Preventing noise pollution: Appreciate the sound of silence

Michael Ferris was convicted over the killing of John O’Mahony

The manslaughter conviction last week of a farmer in Tralee shows how all-pervasive one of the curses of our age — noise pollution — has become.

Michael Ferris was convicted over the killing of John O’Mahony, a tragedy provoked by the constant disruption caused by a crow banger.

Rural communities, especially during annual crop cycles, expect and accept occasional — occasional being the important word in that sentence — interruptions like this but some urban communities seem to have no respite from constant, almost over-whelming and unnecessary noise.

City-based workers can regard buskers whose repertoire is as limited as their vocal range with a particular dread. The peace of suburban communities is shattered by those who choose to express whatever it is they are trying to express by removing noise-limiting baffles from motorbike or cars.

There are few sounds in reality as ill-matched as an approaching roar that seems to predict at least one Panzer division and the arrival of a 12-year-old, granny’s runabout modified and driven by an otherwise inarticulate knucklehead.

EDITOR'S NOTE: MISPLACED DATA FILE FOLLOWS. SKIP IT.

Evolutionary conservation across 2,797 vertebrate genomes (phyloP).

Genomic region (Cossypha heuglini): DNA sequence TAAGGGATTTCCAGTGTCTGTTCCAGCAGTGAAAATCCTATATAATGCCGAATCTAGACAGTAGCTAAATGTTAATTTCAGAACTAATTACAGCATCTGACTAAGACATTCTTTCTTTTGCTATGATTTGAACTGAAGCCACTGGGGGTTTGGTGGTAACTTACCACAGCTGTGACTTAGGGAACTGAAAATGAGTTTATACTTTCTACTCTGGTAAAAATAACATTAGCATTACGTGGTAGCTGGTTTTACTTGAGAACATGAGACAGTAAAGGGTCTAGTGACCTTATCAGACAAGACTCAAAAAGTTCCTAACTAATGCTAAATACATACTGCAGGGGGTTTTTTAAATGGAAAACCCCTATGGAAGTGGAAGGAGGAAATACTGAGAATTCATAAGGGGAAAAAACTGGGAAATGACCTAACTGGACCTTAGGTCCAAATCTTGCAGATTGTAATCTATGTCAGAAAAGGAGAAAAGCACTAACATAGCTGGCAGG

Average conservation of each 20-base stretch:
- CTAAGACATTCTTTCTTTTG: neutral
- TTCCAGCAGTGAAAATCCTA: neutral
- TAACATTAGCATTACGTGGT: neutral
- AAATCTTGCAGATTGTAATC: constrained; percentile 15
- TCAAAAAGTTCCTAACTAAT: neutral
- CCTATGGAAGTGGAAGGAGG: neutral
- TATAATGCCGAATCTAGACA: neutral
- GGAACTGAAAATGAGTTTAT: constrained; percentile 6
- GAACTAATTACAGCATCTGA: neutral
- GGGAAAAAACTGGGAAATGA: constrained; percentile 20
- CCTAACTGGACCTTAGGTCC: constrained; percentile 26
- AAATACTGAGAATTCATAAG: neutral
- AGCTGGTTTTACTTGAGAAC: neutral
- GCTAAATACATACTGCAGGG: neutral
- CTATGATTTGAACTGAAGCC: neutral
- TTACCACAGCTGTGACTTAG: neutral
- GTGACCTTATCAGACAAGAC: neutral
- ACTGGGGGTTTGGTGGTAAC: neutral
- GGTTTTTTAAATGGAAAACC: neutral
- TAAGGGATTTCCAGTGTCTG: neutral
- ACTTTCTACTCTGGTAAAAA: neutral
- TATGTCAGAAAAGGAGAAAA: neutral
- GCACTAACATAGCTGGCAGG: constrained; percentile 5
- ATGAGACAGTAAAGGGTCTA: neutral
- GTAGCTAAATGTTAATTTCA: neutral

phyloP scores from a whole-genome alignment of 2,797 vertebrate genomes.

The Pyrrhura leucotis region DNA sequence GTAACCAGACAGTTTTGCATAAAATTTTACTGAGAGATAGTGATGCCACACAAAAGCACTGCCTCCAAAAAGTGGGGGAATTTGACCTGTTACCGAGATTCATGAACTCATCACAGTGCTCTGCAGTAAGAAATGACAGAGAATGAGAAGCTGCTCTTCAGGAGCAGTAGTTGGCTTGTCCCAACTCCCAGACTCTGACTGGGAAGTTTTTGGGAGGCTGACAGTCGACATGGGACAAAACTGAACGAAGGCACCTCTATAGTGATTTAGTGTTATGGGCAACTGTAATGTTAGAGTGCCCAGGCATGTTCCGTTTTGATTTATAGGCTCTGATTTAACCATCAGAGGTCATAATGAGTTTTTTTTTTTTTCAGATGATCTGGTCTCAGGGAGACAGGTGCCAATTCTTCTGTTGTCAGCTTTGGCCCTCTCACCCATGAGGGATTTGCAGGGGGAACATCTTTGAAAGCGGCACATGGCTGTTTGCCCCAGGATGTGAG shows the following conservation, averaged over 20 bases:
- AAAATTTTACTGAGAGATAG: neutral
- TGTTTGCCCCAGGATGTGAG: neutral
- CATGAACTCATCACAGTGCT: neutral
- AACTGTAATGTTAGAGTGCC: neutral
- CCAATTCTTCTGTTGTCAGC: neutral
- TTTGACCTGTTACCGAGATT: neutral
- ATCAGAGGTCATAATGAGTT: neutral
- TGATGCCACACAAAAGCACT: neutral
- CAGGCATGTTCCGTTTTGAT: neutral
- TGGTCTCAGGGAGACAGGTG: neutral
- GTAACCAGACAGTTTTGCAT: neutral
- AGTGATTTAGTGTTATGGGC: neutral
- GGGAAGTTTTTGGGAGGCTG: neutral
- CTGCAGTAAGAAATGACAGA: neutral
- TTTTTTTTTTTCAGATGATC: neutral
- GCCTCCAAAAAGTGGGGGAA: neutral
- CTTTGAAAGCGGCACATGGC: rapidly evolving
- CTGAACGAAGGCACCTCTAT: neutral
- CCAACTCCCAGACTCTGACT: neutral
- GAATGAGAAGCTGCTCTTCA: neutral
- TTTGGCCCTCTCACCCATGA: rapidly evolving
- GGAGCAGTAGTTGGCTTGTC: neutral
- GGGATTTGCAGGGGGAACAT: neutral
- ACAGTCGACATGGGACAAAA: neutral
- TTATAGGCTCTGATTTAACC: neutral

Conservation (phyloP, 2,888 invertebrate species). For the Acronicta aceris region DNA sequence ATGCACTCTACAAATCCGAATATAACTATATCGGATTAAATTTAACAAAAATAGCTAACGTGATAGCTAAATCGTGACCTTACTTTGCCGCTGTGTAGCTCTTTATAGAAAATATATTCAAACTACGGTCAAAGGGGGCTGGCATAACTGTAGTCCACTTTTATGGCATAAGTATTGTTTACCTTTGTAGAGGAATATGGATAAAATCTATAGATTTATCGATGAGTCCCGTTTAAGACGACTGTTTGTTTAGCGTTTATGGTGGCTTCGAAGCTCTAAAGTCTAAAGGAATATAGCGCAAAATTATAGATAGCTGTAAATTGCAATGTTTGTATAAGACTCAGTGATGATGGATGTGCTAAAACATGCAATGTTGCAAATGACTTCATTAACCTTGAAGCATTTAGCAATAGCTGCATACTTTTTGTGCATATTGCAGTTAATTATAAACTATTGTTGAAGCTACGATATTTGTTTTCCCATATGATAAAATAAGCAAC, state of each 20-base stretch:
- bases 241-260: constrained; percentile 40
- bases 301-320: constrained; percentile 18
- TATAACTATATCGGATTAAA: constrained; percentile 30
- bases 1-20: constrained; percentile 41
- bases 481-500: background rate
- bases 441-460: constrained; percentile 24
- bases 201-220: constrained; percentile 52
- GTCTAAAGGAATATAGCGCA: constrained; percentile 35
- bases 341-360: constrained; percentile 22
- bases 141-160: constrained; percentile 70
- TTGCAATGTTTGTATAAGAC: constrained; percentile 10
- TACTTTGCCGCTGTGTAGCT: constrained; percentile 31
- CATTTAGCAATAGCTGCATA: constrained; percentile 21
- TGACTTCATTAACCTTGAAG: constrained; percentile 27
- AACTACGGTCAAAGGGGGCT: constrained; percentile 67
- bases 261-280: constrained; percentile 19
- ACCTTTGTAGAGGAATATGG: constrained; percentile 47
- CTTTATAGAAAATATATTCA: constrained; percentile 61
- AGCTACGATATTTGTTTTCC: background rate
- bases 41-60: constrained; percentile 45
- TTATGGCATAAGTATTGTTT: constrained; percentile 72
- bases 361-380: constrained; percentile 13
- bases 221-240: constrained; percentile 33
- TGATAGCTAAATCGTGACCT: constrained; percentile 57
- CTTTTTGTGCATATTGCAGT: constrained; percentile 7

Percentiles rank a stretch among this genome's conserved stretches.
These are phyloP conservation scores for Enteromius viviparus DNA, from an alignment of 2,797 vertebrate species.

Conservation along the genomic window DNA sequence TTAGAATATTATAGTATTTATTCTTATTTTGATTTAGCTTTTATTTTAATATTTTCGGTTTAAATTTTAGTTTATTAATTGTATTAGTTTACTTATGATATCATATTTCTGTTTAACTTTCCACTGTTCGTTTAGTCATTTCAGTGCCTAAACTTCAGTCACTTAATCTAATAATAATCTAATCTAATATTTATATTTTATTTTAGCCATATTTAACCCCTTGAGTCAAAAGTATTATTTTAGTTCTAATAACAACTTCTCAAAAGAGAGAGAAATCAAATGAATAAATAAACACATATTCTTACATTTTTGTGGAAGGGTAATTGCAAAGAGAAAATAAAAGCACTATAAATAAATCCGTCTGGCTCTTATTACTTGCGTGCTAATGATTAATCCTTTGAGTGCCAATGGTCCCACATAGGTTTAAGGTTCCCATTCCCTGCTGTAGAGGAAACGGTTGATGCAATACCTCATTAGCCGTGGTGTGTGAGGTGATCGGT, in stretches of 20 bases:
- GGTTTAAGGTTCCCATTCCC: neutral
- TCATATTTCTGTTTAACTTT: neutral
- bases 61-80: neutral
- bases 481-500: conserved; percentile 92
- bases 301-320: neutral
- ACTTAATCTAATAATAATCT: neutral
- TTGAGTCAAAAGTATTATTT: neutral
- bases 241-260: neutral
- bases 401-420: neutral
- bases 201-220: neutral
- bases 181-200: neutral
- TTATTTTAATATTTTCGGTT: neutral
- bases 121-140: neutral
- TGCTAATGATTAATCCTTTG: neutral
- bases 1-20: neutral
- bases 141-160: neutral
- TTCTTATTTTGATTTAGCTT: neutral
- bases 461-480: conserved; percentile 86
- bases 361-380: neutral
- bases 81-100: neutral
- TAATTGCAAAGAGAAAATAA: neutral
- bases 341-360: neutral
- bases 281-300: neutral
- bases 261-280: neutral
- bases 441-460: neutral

This is rich ground for curmudgeonly slating but as our town and cities change, as we live in ever-more intense settings the issue is more pressing. More and more of us live cheek-by-jowl so not only must we respect each other’s physical space but we must also learn to better respect each other’s sound space as well. Turn down the volume.

More on this topic

New golf club boosts Kerry Airport business

People warned to keep dogs out of Killarney lake due to harmful algal scum

50th anniversary of visit by Charles de Gaulle to be marked in Co Kerry

Cyclist, 30s, dies after collision in Kerry

More in this Section

Iron Lady’s authority in doubt after victory for people power

Time to embrace a new approach to Iran

Letter to the Editor: More investment in prevention

Residents of Monaghan village driven to distraction by prolonged road closure


Characters and craic await at Sligo coastline

Living in a glasshouse: Meet stained-glass artist Alison Byrne

Your guide to buying art

7 reasons why Rome is the family-friendly city break of your dreams

More From The Irish Examiner